Other mechanisms explaining the association with a family history of diabetes could be related to epigenetic effects that are associated with both family history of T2DM and leptin [31]. Fetal programming by maternal diabetes is unlikely to be the cause of the association, because all results were adjusted for gestational diabetes.

Hormonal changes during puberty result in gender-specific differences in levels of leptin levels; oestrogen is known to stimulate and testosterone to suppress leptin secretion [32]. Jansson et al. have shown that leptin levels were only higher in male subjects with a family history of diabetes, but not in female subjects, suggesting a pronounced gender difference in the association between family history of diabetes and leptin levels [11]. In our study, however, no significant interaction was observed between gender and family history of T2DM, suggesting that gender differences in leptin levels did not affect the association between family history and leptin.

In the present study, a combined maternal and paternal history of T2DM was associated with leptin independent of the adjustment for adiposity. In analyses additionally adjusted for adiposity, the association was stronger in participants of Tanner stage 1 than in those in other Tanner stages. This observation suggests that with progress of puberty other adiposity-related changes outweigh the association between family history of T2DM and leptin. In contrast, studies in adults suggest that a family history of T2DM is associated with higher concentrations of circulating leptin [11–13] independent of adiposity.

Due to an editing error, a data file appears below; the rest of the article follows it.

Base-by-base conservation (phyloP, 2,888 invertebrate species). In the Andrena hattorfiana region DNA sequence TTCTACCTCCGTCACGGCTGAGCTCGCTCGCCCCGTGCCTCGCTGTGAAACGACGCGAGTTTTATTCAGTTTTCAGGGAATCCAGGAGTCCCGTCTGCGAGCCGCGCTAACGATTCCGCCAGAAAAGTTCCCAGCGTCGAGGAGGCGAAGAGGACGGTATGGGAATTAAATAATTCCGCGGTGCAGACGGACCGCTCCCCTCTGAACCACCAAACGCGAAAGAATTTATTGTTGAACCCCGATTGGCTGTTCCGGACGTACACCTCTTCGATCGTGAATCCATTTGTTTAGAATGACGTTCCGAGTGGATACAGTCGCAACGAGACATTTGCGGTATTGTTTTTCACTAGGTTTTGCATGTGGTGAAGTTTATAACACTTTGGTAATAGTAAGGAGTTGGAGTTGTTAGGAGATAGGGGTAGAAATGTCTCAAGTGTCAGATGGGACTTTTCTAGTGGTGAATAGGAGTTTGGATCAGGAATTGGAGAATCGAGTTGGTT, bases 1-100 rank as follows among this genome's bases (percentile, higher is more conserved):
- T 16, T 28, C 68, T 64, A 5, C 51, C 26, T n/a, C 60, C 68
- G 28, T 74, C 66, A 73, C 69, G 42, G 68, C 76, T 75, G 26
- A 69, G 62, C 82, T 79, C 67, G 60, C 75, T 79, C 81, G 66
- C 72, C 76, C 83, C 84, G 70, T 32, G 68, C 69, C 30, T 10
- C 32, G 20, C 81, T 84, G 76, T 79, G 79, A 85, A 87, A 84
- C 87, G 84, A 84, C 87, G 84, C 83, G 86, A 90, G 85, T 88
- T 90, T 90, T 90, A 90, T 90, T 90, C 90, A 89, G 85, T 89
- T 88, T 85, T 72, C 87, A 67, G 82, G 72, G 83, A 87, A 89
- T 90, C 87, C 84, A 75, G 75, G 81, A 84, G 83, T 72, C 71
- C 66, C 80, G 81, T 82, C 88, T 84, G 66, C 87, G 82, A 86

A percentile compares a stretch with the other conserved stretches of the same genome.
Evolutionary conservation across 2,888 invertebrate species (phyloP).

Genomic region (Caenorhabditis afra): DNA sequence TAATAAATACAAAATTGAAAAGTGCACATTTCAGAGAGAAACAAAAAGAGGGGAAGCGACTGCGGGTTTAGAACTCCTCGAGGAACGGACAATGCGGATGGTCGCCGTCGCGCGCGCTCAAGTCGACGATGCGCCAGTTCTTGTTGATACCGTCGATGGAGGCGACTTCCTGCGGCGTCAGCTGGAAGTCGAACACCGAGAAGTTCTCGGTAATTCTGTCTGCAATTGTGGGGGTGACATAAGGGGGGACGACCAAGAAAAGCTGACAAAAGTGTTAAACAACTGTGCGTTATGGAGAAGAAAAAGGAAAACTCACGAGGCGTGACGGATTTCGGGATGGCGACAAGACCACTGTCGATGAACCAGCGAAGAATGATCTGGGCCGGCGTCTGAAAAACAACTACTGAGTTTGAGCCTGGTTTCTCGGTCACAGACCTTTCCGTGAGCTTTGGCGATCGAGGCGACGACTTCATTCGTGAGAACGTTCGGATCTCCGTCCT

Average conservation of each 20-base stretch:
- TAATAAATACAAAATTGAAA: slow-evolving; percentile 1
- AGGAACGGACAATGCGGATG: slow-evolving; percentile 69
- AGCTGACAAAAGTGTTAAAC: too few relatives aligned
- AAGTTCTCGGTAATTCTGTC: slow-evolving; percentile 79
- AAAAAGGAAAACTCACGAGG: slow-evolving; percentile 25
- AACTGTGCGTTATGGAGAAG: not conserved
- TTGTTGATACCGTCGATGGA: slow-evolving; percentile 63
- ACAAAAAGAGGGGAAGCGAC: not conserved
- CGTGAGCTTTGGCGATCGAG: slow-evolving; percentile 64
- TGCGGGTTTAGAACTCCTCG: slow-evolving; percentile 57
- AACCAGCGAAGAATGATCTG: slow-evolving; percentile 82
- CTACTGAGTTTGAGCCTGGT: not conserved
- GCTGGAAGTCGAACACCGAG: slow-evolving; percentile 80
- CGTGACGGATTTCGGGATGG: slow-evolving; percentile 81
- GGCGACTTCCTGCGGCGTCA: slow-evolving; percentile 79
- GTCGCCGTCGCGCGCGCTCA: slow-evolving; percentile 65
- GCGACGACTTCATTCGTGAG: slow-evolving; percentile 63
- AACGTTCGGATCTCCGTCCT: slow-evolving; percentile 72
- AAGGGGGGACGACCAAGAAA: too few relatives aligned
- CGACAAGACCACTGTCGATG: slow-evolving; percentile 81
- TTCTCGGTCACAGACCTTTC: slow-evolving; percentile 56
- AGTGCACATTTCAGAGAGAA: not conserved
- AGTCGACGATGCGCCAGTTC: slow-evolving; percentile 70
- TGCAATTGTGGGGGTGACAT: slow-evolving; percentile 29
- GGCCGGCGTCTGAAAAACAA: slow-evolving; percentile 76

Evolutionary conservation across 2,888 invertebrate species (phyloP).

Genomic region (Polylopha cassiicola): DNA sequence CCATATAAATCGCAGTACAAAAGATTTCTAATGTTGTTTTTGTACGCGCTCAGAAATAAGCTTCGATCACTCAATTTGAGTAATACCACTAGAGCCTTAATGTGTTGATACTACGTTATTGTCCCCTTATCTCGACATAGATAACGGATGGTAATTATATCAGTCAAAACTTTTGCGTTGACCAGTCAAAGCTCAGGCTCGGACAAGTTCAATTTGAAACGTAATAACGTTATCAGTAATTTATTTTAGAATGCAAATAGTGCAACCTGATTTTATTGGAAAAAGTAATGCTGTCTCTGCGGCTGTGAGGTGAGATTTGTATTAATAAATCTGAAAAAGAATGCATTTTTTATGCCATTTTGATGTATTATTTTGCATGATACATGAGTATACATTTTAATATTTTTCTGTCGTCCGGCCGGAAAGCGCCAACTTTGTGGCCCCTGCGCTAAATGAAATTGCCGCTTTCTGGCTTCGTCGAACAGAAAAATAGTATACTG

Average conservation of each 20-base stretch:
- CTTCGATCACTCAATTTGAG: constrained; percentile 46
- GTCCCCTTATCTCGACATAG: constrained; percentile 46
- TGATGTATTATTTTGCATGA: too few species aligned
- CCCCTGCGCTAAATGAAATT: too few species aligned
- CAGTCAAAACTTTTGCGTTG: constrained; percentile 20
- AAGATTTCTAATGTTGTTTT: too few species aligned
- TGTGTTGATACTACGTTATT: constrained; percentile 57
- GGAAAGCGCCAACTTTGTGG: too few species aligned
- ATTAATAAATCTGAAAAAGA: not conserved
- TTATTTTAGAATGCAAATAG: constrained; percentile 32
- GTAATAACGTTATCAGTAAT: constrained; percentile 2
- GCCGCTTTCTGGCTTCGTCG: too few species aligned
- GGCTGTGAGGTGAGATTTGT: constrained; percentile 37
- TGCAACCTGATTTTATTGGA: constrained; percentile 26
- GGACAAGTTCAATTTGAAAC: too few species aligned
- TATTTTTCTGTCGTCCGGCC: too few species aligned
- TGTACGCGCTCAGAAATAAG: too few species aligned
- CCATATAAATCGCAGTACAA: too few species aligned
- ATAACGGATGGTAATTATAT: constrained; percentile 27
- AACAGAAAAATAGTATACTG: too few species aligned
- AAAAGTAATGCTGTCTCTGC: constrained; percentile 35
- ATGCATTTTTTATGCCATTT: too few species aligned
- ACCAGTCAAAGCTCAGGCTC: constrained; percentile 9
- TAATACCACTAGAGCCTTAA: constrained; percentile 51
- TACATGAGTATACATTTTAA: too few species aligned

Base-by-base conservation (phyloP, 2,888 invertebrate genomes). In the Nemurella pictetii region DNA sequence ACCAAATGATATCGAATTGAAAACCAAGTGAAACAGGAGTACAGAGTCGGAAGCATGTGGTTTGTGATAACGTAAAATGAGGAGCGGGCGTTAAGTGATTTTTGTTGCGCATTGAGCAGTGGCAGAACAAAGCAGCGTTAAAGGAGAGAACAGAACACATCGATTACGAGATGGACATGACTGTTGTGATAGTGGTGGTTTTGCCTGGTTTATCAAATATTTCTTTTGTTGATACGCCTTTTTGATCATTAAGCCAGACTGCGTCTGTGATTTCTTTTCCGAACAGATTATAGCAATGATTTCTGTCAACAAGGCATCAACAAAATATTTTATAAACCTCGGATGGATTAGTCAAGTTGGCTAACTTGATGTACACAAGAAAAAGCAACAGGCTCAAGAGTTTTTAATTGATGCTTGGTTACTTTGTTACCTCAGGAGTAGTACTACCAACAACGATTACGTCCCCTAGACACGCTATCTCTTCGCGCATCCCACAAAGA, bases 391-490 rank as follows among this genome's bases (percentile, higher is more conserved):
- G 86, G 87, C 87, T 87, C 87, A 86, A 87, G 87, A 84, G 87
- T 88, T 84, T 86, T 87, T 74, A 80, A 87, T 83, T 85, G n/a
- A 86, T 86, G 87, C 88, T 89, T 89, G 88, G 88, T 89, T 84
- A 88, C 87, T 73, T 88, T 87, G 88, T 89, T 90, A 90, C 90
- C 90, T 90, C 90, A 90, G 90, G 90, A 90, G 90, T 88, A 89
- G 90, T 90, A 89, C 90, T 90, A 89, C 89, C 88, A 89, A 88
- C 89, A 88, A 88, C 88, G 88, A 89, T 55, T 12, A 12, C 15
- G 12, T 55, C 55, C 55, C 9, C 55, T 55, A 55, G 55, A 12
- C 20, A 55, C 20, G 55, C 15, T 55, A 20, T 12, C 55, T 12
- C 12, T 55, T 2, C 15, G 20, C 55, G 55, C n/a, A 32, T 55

Several studies have also suggested an association between a family history of T2DM and adiponectin levels resulting in lower adiponectin levels in adult offspring of diabetic patients compared with control subjects [14–18]. Several polymorphisms in the adiponectin gene have been associated with an increased risk of diabetes. In the present study, we did not observe any cumulative association between maternal and paternal family history of T2DM and adiponectin levels as observed for leptin. However, in the present study only subjects with a family history of diabetes were included, and no comparison between presence and absence of family history could be made.